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Publication numberUS4298837 A
Publication typeGrant
Application numberUS 06/136,360
Publication dateNov 3, 1981
Filing dateApr 1, 1980
Priority dateApr 11, 1979
Also published asDE2914761B1, DE2914761C2, EP0017876A1
Publication number06136360, 136360, US 4298837 A, US 4298837A, US-A-4298837, US4298837 A, US4298837A
InventorsManfred Koslar
Original AssigneeSiemens Aktiengesellschaft
Export CitationBiBTeX, EndNote, RefMan
External Links: USPTO, USPTO Assignment, Espacenet
Hand held testing device for measuring different electrical quantities
US 4298837 A
Abstract
There is disclosed a hand held testing device for measuring different electrical quantities. Two handles equipped with test prongs are interconnected by a cable. A battery and means for charging the same are built into one handle. The other handle is provided with a function selecting switch and a range selecting switch having finger grip elements. Movable switch elements are constructed of contact rollers. The stationary switch elements are commonly formed of a printed circuit board bearing respective contact areas. A second printed circuit board assembly arranged aside the first board carries the main electrical units on one side and a display device with a visible display area on the opposite side. Selector areas assigned to each one of the switches for marking selector positions are arranged on the same side of the handle body as the display area. Test prongs, selector areas and the display area may therefore be viewed together.
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Claims(12)
I claim:
1. A hand held testing device having means for selecting independently one of several functions and one of several ranges, respectively, for measuring different electrical quantities within a wide range of magnitudes, comprising in combination:
(a) a first handle, a second handle and a cable connecting the two handles, each of said handles being provided with a hollow body for accomodating electrical units and with a test prong for contacting a respective measuring point;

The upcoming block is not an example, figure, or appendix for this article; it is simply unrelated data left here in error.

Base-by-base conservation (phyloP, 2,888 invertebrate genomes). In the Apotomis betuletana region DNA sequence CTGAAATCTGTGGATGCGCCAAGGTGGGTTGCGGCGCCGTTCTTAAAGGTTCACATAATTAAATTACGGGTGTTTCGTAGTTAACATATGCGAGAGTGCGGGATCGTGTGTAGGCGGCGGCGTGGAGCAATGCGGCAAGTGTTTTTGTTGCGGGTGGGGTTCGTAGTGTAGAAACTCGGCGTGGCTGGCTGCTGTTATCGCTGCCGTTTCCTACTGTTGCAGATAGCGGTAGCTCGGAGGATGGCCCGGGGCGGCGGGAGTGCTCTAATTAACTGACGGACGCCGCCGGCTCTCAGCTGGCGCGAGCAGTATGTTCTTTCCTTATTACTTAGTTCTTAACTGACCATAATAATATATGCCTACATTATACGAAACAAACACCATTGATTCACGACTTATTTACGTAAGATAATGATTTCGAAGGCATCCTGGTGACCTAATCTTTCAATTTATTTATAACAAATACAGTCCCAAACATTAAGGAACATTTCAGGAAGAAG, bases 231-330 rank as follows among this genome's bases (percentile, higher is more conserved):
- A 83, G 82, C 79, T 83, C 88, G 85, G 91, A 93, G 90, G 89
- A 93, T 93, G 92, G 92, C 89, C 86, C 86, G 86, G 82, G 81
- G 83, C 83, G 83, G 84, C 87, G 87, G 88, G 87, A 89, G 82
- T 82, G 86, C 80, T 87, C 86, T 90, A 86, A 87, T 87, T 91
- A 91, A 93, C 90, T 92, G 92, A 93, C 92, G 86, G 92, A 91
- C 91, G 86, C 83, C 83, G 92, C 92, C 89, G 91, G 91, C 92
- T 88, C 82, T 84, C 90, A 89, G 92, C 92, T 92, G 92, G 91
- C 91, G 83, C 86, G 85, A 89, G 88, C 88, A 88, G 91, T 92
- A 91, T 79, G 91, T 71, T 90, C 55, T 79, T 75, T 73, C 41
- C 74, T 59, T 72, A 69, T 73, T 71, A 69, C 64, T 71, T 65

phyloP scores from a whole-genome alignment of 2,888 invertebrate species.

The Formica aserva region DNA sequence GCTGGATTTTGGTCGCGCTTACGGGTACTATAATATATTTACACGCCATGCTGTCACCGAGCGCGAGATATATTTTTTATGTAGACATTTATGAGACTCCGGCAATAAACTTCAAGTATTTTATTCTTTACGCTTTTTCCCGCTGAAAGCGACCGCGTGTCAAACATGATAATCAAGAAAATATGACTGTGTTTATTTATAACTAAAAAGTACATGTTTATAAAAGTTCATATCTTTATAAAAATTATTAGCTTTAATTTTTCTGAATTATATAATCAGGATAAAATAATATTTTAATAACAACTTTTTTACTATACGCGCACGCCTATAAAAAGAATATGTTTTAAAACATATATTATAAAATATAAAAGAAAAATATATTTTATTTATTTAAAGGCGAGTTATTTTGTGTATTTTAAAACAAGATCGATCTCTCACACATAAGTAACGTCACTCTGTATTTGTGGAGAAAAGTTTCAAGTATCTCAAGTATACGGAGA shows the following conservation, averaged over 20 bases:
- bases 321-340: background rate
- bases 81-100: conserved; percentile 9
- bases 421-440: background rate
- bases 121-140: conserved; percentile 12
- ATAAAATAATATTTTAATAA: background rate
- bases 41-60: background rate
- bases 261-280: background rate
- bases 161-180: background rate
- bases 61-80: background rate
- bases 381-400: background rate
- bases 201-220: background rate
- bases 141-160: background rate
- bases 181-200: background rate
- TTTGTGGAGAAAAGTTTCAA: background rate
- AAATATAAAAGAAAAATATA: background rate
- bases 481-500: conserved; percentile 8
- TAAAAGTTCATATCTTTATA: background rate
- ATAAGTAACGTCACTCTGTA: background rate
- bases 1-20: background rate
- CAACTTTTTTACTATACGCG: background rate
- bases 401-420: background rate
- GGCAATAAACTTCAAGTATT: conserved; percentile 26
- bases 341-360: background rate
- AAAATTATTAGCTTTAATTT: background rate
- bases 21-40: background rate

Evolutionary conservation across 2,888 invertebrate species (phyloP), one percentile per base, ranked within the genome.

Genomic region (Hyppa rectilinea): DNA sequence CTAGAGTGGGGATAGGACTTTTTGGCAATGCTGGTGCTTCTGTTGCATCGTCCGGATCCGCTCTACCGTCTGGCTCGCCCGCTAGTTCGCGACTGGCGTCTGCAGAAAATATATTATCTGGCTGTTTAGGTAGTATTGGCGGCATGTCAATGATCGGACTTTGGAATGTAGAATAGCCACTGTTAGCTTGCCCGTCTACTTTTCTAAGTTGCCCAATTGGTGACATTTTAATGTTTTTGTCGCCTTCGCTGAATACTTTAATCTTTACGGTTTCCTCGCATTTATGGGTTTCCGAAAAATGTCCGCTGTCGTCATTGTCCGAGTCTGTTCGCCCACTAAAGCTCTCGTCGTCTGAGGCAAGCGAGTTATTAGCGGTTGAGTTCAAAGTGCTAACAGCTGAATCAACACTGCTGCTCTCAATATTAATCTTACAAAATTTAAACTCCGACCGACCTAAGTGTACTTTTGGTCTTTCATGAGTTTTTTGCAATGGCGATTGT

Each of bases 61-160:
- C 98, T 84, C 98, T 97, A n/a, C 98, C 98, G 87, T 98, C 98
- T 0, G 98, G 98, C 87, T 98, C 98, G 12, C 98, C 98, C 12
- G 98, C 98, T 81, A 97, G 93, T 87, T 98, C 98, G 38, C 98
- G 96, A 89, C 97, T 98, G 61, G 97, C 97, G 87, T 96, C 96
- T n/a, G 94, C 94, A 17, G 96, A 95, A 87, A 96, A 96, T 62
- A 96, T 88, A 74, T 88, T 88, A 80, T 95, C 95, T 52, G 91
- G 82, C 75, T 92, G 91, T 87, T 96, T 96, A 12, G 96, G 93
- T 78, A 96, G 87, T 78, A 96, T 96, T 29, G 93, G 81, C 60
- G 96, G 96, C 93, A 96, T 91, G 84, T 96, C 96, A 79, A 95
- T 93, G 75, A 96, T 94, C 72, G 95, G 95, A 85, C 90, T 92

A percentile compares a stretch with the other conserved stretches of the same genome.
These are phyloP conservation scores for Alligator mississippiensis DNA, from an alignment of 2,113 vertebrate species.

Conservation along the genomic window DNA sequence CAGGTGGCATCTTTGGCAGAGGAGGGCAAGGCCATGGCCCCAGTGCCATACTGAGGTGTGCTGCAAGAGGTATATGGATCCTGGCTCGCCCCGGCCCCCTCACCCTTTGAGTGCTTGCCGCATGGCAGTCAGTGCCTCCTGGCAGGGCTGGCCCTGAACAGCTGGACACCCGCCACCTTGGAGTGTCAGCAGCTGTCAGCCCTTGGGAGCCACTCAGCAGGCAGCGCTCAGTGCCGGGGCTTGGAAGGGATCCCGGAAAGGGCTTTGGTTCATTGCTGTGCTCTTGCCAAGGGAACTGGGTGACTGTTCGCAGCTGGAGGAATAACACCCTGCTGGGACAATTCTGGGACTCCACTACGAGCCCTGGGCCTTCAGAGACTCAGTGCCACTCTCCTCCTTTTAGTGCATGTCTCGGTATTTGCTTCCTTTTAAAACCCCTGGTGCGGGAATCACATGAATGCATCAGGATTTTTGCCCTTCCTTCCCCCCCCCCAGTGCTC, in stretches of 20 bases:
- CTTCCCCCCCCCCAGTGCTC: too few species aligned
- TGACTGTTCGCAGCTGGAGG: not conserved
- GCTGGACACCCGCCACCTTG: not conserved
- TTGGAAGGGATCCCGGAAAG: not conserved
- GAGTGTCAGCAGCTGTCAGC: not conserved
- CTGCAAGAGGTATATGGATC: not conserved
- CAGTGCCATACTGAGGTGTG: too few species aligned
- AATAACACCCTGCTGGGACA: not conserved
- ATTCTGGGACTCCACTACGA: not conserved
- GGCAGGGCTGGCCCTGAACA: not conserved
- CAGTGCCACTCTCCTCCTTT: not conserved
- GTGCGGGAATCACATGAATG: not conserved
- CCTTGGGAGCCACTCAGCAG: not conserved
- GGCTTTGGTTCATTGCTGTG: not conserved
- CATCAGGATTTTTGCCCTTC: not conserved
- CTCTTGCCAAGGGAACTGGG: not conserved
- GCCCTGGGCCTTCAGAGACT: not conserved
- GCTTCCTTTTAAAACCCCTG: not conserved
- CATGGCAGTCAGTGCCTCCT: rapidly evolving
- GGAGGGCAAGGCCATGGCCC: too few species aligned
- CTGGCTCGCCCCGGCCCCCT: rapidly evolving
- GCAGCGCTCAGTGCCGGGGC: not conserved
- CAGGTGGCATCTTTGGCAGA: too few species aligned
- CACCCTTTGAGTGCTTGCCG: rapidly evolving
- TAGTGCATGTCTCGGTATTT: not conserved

(b) a function selecting switch and a range selecting switch both arranged on said first handle; a first printed circuit board assembly mounted within the body of said first handle and carrying two separate groups of contacting areas assigned to said function selecting switch and to said range selecting switch, respectively; each of said switches further having a switch frame and movable contact elements arranged in parallel thereon and being movable in common and stepwise, between different selector positions, in the direction of the long axis of said first handle, and when in a selector position, being in close contact with respective neighboring contact areas; each of said switch frames having a finger grip element extending through said first handle body at opposite sides for manual operation of the respective switch;
(c) two selector areas arranged side by side and between the two finger grip elements on one surface of said first handle, the first selector area marking selector positions of said function selecting switch and the second selector area marking selector positions of said range selecting switch;
(d) a semiconductor display device mounted in said body of said first handle, and having a display area arranged to be visible through the body of said first handle on the same side of said first handle as said selector areas;